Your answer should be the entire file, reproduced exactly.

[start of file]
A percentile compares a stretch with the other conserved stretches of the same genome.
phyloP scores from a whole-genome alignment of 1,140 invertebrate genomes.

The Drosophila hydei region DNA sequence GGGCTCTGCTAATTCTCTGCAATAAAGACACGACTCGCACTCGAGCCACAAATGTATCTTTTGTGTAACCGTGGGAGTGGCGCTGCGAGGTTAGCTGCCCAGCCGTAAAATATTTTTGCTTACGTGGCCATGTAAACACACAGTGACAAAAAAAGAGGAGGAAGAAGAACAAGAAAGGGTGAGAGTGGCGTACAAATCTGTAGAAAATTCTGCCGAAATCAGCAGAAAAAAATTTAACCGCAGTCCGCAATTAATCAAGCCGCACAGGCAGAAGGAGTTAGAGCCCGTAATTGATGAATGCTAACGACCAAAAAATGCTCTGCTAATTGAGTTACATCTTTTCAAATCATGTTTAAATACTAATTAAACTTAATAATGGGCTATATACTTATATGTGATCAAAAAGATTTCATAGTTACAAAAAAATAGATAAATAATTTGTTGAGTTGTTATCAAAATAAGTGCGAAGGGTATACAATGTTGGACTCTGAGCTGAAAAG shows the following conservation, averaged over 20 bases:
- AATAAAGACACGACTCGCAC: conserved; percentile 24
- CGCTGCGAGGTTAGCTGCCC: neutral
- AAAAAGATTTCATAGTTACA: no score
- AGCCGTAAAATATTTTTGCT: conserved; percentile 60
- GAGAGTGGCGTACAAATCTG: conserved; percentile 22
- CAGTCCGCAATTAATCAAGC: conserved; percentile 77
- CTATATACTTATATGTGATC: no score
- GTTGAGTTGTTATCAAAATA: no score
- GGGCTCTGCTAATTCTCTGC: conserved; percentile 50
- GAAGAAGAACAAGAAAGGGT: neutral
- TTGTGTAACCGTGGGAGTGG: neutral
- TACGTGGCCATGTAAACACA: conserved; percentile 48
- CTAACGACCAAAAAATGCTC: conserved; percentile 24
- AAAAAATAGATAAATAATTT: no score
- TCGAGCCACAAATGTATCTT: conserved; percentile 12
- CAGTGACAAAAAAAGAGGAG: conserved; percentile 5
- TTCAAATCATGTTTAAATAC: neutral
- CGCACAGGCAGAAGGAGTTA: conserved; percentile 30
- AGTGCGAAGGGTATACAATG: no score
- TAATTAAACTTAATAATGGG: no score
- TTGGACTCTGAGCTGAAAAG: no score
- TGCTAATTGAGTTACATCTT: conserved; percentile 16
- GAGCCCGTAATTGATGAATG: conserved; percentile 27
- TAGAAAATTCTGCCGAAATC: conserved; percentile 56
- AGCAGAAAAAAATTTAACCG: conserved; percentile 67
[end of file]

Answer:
A percentile compares a stretch with the other conserved stretches of the same genome.
phyloP scores from a whole-genome alignment of 1,140 invertebrate genomes.

The Drosophila hydei region DNA sequence GGGCTCTGCTAATTCTCTGCAATAAAGACACGACTCGCACTCGAGCCACAAATGTATCTTTTGTGTAACCGTGGGAGTGGCGCTGCGAGGTTAGCTGCCCAGCCGTAAAATATTTTTGCTTACGTGGCCATGTAAACACACAGTGACAAAAAAAGAGGAGGAAGAAGAACAAGAAAGGGTGAGAGTGGCGTACAAATCTGTAGAAAATTCTGCCGAAATCAGCAGAAAAAAATTTAACCGCAGTCCGCAATTAATCAAGCCGCACAGGCAGAAGGAGTTAGAGCCCGTAATTGATGAATGCTAACGACCAAAAAATGCTCTGCTAATTGAGTTACATCTTTTCAAATCATGTTTAAATACTAATTAAACTTAATAATGGGCTATATACTTATATGTGATCAAAAAGATTTCATAGTTACAAAAAAATAGATAAATAATTTGTTGAGTTGTTATCAAAATAAGTGCGAAGGGTATACAATGTTGGACTCTGAGCTGAAAAG shows the following conservation, averaged over 20 bases:
- AATAAAGACACGACTCGCAC: conserved; percentile 24
- CGCTGCGAGGTTAGCTGCCC: neutral
- AAAAAGATTTCATAGTTACA: no score
- AGCCGTAAAATATTTTTGCT: conserved; percentile 60
- GAGAGTGGCGTACAAATCTG: conserved; percentile 22
- CAGTCCGCAATTAATCAAGC: conserved; percentile 77
- CTATATACTTATATGTGATC: no score
- GTTGAGTTGTTATCAAAATA: no score
- GGGCTCTGCTAATTCTCTGC: conserved; percentile 50
- GAAGAAGAACAAGAAAGGGT: neutral
- TTGTGTAACCGTGGGAGTGG: neutral
- TACGTGGCCATGTAAACACA: conserved; percentile 48
- CTAACGACCAAAAAATGCTC: conserved; percentile 24
- AAAAAATAGATAAATAATTT: no score
- TCGAGCCACAAATGTATCTT: conserved; percentile 12
- CAGTGACAAAAAAAGAGGAG: conserved; percentile 5
- TTCAAATCATGTTTAAATAC: neutral
- CGCACAGGCAGAAGGAGTTA: conserved; percentile 30
- AGTGCGAAGGGTATACAATG: no score
- TAATTAAACTTAATAATGGG: no score
- TTGGACTCTGAGCTGAAAAG: no score
- TGCTAATTGAGTTACATCTT: conserved; percentile 16
- GAGCCCGTAATTGATGAATG: conserved; percentile 27
- TAGAAAATTCTGCCGAAATC: conserved; percentile 56
- AGCAGAAAAAAATTTAACCG: conserved; percentile 67